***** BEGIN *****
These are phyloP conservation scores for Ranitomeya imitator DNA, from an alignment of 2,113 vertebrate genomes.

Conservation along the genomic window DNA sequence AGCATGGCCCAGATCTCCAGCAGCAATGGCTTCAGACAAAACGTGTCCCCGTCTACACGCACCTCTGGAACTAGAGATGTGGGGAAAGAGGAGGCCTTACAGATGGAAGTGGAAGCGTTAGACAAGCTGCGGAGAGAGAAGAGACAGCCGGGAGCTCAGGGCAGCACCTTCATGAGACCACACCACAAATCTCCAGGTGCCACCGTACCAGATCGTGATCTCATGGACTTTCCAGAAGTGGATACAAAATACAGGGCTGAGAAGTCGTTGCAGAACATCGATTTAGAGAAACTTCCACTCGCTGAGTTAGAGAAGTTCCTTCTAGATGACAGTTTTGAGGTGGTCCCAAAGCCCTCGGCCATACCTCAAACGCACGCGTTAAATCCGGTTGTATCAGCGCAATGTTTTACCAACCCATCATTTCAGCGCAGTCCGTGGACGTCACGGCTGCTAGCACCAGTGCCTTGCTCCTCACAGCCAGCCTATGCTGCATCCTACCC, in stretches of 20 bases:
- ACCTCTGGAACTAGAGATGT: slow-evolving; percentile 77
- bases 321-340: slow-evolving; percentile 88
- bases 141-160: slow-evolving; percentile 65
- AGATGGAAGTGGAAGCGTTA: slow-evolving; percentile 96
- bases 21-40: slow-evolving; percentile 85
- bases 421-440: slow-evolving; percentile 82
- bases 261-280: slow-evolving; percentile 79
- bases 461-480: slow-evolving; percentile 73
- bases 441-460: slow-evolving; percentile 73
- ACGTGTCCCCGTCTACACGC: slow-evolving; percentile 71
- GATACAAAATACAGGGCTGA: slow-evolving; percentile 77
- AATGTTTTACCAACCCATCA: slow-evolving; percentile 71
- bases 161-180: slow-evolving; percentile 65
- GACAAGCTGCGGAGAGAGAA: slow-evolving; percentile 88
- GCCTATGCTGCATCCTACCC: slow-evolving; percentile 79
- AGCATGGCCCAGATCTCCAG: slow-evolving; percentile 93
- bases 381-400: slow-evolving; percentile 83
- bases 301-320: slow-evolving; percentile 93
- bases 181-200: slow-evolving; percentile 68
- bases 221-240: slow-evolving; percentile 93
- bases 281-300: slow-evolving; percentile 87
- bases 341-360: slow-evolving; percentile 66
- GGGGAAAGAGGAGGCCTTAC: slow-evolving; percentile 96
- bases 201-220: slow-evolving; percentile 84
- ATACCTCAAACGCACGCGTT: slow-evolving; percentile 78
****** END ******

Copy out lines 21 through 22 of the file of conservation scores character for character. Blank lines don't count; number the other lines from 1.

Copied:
- bases 181-200: slow-evolving; percentile 68
- bases 221-240: slow-evolving; percentile 93